Ukrainian children experience everyday life again in schools

Ukrainian children experience everyday life again in schools

In the classroom for the elderly: the Ukrainian teacher Olga Kuziuk (left), who fled when the war began, along with Isabell Weipert from the Schwarz school. Photo: Gajer, Simon

More and more children and young people from Ukraine have fled the war to the Heilbronn region. They visit day care centers and go to classes. There are very different approaches: Some may go into regular classes, while others are initially accommodated in their own classes.

While the Education and Science Union (GEW) regrets the bureaucracy of getting Ukrainian teachers into public schools, the Josef Schwarz school had it easier: As a private school, it quickly announced positions for two welcome classes, the Academy for Innovative Education and Management Heilbronn -Franken offers two rooms at Heilbronn’s place of education. Olga Kuziuk now teaches the elderly Ukrainians there; the teacher himself fled at the beginning of the war.

The teachers know: The kids just need to be able to talk

The Ukrainian publishers make the textbooks available free of charge in PDF format, says Isabell Weipert, who heads the high school at the Schwarz school. But the focus is not only on the teaching. “The children just have to talk,” says Olga Kuziuk – contact people of the same age, talk. It is important for the 43-year-old to create a friendly atmosphere. The parents of the Josef Schwarz School, who prepared the classrooms on a voluntary basis, also contributed to this. Games are on the shelf, sofa and sofa invites you to turn off.

In their own classes, the children have a protected environment

The lessons again give the children structure. They must “have relatively normal days” in a protected environment, says Isabell Weipert. Ultimately, all schools in the region want to help refugees ignore the war at home. It works.

“The kids are happy,” says Olga Kuziuk. It also helps her briefly forget about the horrors at home. “I can not read the news so often.” And even though she’s feeling bad, she does not want to show it – because of the children. “I must be happy and not spread bad mood.”

The Josef Schwarz school currently has two classes for Ukrainians, but it remains so for the time being. The goal, says Isabell Weipert, is for students to switch to regular classes. For the new school year, it may be so far that the first children make the transition.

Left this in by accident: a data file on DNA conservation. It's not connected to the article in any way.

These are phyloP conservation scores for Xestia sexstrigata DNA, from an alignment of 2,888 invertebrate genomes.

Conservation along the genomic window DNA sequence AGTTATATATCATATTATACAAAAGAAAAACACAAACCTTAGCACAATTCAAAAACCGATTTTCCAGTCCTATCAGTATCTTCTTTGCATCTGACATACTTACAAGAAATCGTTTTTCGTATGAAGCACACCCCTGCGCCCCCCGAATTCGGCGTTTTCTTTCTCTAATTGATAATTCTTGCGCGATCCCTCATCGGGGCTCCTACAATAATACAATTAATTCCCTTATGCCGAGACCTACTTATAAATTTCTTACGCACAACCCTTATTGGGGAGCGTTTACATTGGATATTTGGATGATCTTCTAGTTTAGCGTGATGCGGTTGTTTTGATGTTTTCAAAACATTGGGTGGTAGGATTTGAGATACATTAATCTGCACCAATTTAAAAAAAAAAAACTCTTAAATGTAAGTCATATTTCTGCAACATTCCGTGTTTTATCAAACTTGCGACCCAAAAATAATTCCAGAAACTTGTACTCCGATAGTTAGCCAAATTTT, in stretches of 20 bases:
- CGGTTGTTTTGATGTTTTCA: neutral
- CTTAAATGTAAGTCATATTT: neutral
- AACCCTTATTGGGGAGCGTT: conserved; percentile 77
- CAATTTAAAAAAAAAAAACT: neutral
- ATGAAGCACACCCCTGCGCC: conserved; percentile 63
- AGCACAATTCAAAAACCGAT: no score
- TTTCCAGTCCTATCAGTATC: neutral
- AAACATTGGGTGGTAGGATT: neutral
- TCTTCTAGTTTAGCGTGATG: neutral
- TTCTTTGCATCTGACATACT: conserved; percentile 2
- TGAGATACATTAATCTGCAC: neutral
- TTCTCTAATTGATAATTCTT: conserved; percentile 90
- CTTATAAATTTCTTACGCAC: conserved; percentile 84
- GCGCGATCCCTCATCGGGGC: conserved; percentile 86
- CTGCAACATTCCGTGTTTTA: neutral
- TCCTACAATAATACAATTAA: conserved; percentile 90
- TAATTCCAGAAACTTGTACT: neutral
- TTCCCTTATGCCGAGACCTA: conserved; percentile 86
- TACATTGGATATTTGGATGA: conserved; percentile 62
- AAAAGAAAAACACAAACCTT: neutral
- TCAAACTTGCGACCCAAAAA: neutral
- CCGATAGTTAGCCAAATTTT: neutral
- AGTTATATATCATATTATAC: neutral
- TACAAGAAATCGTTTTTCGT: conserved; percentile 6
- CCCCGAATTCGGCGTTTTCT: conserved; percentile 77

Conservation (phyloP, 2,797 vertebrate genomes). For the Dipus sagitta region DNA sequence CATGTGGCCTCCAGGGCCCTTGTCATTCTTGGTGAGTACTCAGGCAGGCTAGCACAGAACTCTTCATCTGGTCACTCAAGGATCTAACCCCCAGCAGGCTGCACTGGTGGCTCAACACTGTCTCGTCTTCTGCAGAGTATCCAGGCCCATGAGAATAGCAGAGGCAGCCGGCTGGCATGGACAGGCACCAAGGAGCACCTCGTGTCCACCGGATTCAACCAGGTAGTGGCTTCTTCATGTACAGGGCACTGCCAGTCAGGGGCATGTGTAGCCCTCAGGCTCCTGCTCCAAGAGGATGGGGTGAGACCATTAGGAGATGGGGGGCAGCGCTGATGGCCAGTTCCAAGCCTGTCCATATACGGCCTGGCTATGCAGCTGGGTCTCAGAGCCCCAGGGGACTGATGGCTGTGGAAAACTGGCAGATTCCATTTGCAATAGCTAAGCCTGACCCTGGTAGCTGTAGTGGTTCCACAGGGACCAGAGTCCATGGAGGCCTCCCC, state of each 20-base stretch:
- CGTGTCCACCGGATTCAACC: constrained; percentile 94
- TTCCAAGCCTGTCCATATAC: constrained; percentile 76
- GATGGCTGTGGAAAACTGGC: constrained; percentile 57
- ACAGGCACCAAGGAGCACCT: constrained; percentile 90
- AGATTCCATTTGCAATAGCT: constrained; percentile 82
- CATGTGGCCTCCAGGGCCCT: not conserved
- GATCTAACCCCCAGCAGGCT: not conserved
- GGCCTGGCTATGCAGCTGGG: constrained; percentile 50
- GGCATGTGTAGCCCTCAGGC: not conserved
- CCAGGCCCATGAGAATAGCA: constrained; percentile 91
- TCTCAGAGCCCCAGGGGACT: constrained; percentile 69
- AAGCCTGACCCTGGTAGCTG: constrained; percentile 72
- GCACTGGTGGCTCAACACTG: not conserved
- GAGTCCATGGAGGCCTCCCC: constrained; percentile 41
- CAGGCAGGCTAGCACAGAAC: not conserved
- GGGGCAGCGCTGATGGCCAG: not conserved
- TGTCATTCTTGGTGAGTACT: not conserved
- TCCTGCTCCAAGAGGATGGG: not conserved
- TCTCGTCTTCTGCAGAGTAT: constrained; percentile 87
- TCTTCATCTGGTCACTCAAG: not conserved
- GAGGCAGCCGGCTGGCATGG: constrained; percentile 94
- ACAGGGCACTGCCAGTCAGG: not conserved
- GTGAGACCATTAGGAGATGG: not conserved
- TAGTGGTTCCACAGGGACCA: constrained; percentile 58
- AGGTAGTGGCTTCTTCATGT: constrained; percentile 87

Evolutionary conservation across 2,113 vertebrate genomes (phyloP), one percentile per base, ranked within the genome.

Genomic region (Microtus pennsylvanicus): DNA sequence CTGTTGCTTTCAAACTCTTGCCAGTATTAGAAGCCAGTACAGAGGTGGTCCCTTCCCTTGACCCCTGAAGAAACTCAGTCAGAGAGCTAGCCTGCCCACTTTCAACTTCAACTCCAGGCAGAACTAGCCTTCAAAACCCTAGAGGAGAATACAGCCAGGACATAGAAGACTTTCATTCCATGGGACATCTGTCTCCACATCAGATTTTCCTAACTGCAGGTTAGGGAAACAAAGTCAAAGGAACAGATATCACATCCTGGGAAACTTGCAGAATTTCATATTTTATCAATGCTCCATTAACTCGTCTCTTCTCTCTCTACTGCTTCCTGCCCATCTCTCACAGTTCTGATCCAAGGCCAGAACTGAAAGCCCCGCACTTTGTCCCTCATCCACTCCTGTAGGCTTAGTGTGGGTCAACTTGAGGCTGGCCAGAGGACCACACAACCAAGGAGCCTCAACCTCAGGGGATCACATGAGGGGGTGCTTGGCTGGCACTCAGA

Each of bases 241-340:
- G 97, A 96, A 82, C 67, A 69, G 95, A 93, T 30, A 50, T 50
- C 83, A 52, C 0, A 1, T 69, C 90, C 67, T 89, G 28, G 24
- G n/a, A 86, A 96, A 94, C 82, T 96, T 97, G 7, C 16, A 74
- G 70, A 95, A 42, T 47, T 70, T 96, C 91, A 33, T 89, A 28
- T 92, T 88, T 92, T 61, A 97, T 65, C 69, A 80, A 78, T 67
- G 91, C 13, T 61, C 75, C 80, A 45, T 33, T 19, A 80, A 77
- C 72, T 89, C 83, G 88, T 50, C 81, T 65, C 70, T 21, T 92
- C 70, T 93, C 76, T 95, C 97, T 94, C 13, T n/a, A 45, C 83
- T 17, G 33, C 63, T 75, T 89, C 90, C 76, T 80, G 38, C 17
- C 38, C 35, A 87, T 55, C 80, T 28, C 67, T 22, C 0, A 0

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The State Parents' Council wants school peace

The teachers praise the city administration in Heilbronn

In Heilbronn, the town hall connects the Ukrainians with educational institutions. It gives a good overview, says Melanie Haussmann and praises the work of the city administration. In fact, there is also a central test procedure for refugee children and young people in the city to find the right school, says the CEO of the Heilbronn schools. Because of Corona, it is currently determined that it will start again for the summer – “so the kids can get better educated,” says Melanie Haussmann.

As in Heilbronn, children from Ukraine receive various forms of education in Neckarsulm. Some go to their own class, while others go to high school as usual, says Marco Haaf, who represents the educational institutions in Neckarsulm as the principal of the school. Haaf describes the time leading up to the summer holidays as an exploratory phase. It is important that the children receive education and thus a structured everyday life. After the summer holidays, he expects more children to switch to regular education.

The GEW union apologizes for the bureaucracy

“Schools are open to accepting and integrating children,” said Harald Schröder, spokesman for the GEW district in the Heilbronn area. At the same time, however, he deplores the formal obstacles that Ukrainian teachers must overcome in order to be employed in the country as teachers. “The Josef Schwarz School can do it faster.”

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